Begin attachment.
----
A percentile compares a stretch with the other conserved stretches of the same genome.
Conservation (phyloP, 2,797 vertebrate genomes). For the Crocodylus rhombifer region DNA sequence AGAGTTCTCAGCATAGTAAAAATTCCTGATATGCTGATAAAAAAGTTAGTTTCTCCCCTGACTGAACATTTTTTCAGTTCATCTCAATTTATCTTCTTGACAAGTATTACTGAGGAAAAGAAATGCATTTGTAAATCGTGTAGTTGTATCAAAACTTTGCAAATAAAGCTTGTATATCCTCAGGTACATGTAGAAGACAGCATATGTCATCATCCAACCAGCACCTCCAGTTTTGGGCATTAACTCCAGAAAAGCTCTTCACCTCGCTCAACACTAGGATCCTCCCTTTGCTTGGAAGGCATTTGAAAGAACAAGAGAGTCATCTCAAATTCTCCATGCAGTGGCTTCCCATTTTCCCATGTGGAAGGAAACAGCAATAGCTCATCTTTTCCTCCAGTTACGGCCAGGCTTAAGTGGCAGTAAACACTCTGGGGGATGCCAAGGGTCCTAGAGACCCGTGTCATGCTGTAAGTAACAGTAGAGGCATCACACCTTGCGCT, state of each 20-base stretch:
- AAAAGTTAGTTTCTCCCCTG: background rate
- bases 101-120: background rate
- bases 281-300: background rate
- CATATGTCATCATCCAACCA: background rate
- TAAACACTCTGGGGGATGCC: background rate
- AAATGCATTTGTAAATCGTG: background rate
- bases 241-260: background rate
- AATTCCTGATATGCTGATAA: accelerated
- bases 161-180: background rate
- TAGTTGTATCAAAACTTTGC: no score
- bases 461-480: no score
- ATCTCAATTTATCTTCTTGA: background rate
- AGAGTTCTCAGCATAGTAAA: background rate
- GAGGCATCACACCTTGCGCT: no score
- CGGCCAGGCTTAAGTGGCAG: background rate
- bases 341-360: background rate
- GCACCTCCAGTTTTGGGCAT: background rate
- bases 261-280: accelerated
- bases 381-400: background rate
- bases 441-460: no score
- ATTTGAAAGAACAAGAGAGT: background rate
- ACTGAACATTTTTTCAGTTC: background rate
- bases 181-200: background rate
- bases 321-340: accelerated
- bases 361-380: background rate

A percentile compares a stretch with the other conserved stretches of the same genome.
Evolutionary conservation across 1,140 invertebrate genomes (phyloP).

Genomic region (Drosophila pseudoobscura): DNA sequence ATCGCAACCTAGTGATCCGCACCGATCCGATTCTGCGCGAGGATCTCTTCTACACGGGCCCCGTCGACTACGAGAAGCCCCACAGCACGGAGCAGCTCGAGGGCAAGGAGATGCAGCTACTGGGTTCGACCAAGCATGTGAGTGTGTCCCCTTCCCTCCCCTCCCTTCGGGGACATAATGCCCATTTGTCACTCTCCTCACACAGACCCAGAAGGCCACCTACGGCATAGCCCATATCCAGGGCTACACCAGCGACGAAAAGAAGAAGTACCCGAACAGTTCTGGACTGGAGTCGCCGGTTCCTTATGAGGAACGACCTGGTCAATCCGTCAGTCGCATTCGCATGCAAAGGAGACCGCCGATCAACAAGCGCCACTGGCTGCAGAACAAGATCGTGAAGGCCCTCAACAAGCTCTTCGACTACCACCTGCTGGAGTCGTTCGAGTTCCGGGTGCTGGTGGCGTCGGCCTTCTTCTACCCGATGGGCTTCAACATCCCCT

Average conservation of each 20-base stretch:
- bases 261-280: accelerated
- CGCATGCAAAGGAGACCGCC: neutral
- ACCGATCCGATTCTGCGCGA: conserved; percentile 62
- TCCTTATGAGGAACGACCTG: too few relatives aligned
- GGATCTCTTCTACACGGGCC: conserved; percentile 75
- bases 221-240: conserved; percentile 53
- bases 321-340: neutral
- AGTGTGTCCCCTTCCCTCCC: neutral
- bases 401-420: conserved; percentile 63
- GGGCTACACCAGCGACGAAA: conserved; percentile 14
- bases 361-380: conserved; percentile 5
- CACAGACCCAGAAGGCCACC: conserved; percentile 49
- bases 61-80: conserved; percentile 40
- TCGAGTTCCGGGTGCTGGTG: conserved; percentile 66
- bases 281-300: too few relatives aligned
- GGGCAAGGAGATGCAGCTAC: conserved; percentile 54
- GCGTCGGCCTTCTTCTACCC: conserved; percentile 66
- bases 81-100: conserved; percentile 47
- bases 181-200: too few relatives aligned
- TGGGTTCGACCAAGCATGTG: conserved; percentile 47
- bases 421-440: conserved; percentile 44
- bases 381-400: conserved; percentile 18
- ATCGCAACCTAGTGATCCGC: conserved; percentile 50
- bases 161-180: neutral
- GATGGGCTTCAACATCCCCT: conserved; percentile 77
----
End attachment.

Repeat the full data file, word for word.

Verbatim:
A percentile compares a stretch with the other conserved stretches of the same genome.
Conservation (phyloP, 2,797 vertebrate genomes). For the Crocodylus rhombifer region DNA sequence AGAGTTCTCAGCATAGTAAAAATTCCTGATATGCTGATAAAAAAGTTAGTTTCTCCCCTGACTGAACATTTTTTCAGTTCATCTCAATTTATCTTCTTGACAAGTATTACTGAGGAAAAGAAATGCATTTGTAAATCGTGTAGTTGTATCAAAACTTTGCAAATAAAGCTTGTATATCCTCAGGTACATGTAGAAGACAGCATATGTCATCATCCAACCAGCACCTCCAGTTTTGGGCATTAACTCCAGAAAAGCTCTTCACCTCGCTCAACACTAGGATCCTCCCTTTGCTTGGAAGGCATTTGAAAGAACAAGAGAGTCATCTCAAATTCTCCATGCAGTGGCTTCCCATTTTCCCATGTGGAAGGAAACAGCAATAGCTCATCTTTTCCTCCAGTTACGGCCAGGCTTAAGTGGCAGTAAACACTCTGGGGGATGCCAAGGGTCCTAGAGACCCGTGTCATGCTGTAAGTAACAGTAGAGGCATCACACCTTGCGCT, state of each 20-base stretch:
- AAAAGTTAGTTTCTCCCCTG: background rate
- bases 101-120: background rate
- bases 281-300: background rate
- CATATGTCATCATCCAACCA: background rate
- TAAACACTCTGGGGGATGCC: background rate
- AAATGCATTTGTAAATCGTG: background rate
- bases 241-260: background rate
- AATTCCTGATATGCTGATAA: accelerated
- bases 161-180: background rate
- TAGTTGTATCAAAACTTTGC: no score
- bases 461-480: no score
- ATCTCAATTTATCTTCTTGA: background rate
- AGAGTTCTCAGCATAGTAAA: background rate
- GAGGCATCACACCTTGCGCT: no score
- CGGCCAGGCTTAAGTGGCAG: background rate
- bases 341-360: background rate
- GCACCTCCAGTTTTGGGCAT: background rate
- bases 261-280: accelerated
- bases 381-400: background rate
- bases 441-460: no score
- ATTTGAAAGAACAAGAGAGT: background rate
- ACTGAACATTTTTTCAGTTC: background rate
- bases 181-200: background rate
- bases 321-340: accelerated
- bases 361-380: background rate

A percentile compares a stretch with the other conserved stretches of the same genome.
Evolutionary conservation across 1,140 invertebrate genomes (phyloP).

Genomic region (Drosophila pseudoobscura): DNA sequence ATCGCAACCTAGTGATCCGCACCGATCCGATTCTGCGCGAGGATCTCTTCTACACGGGCCCCGTCGACTACGAGAAGCCCCACAGCACGGAGCAGCTCGAGGGCAAGGAGATGCAGCTACTGGGTTCGACCAAGCATGTGAGTGTGTCCCCTTCCCTCCCCTCCCTTCGGGGACATAATGCCCATTTGTCACTCTCCTCACACAGACCCAGAAGGCCACCTACGGCATAGCCCATATCCAGGGCTACACCAGCGACGAAAAGAAGAAGTACCCGAACAGTTCTGGACTGGAGTCGCCGGTTCCTTATGAGGAACGACCTGGTCAATCCGTCAGTCGCATTCGCATGCAAAGGAGACCGCCGATCAACAAGCGCCACTGGCTGCAGAACAAGATCGTGAAGGCCCTCAACAAGCTCTTCGACTACCACCTGCTGGAGTCGTTCGAGTTCCGGGTGCTGGTGGCGTCGGCCTTCTTCTACCCGATGGGCTTCAACATCCCCT

Average conservation of each 20-base stretch:
- bases 261-280: accelerated
- CGCATGCAAAGGAGACCGCC: neutral
- ACCGATCCGATTCTGCGCGA: conserved; percentile 62
- TCCTTATGAGGAACGACCTG: too few relatives aligned
- GGATCTCTTCTACACGGGCC: conserved; percentile 75
- bases 221-240: conserved; percentile 53
- bases 321-340: neutral
- AGTGTGTCCCCTTCCCTCCC: neutral
- bases 401-420: conserved; percentile 63
- GGGCTACACCAGCGACGAAA: conserved; percentile 14
- bases 361-380: conserved; percentile 5
- CACAGACCCAGAAGGCCACC: conserved; percentile 49
- bases 61-80: conserved; percentile 40
- TCGAGTTCCGGGTGCTGGTG: conserved; percentile 66
- bases 281-300: too few relatives aligned
- GGGCAAGGAGATGCAGCTAC: conserved; percentile 54
- GCGTCGGCCTTCTTCTACCC: conserved; percentile 66
- bases 81-100: conserved; percentile 47
- bases 181-200: too few relatives aligned
- TGGGTTCGACCAAGCATGTG: conserved; percentile 47
- bases 421-440: conserved; percentile 44
- bases 381-400: conserved; percentile 18
- ATCGCAACCTAGTGATCCGC: conserved; percentile 50
- bases 161-180: neutral
- GATGGGCTTCAACATCCCCT: conserved; percentile 77